At The Millions, Nick Ripatrazone (@nickripatrazone) compiled an excellent roundup of writers relaying their rejection tales. In Lessons From No: Writers on Their Most Formative Rejections, Ripatrazone sets forth seven writers on their most formative rejection stories, including Pamela Erens ("Artists are very vulnerable people. We don't know what the hell we're doing a lot of the time, and it becomes easy to transform someone else into a guru who has the Word.") and Andrew Ervin ("The opportunity to continue improving a story is one I've learned to appreciate. To this day, every story I write needs to pass my internal 'crude, superficial and too long' test before I send it out."). As for himself, Ripatrazone astutely concludes, "I am now thankful for the rejections that used to frustrate me. I am also thankful for sharing the experiences of others. Pity the writer who thinks he or she is finished learning from failure."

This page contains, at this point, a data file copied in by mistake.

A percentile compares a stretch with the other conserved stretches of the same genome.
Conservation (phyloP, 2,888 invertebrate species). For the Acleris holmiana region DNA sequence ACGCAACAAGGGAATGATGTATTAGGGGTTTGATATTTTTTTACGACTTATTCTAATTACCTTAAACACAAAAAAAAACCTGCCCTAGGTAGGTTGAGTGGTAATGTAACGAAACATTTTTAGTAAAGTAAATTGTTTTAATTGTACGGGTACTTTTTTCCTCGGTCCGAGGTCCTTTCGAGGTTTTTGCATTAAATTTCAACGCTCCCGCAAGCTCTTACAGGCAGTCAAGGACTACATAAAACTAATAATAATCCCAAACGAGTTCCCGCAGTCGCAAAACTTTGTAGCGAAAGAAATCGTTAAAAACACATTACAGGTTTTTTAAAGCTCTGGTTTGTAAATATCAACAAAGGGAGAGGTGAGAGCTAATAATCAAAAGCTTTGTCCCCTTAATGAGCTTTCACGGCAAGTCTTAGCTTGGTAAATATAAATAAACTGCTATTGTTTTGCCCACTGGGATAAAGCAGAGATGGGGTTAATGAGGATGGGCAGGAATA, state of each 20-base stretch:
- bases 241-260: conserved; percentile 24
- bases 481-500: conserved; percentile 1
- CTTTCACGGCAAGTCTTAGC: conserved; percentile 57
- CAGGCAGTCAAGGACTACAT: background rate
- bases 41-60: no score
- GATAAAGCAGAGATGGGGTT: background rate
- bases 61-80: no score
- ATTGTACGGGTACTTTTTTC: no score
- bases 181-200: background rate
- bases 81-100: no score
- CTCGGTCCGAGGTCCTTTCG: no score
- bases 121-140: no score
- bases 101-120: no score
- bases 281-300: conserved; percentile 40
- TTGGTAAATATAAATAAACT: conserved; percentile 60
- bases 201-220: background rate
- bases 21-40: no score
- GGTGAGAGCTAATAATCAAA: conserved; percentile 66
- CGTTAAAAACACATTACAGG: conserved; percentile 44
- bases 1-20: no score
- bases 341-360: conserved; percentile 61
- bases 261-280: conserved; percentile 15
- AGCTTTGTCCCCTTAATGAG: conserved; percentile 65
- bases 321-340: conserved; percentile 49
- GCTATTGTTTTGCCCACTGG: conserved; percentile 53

Earlier this month, both Slate and The Guardian ran pieces that shed light on the personal essay "boom" - its pleasures and perils. The original Slate piece, by Laura Bennett (@lbennett), depicts the somewhat problematic rise of the first-person essay in publishing. Her premise:

First-person essays have become the easiest way for editors to stake out some small corner of a news story and assert an on-the-ground primacy without paying for reporting. And first-person essays have also become the easiest way to jolt an increasingly jaded Internet to attention...

She concedes there is a select subset of essays that are more polished, self-aware, that succeed in writing "about oneself in a way that is at once gripping and sensitive and that sheds light on broader sociopolitical issues," but remains troubled by the bevy of others--salacious attempts at self-exposure--that miss the mark: "So many of these recent essays make a show of maximal divulgence, but are too half-baked and dashed-off to do the work of real introspection." And the dilemma from the editorial standpoint:  "It’s harder than ever to weigh the ethics of publishing these pieces against the market forces that demand them..."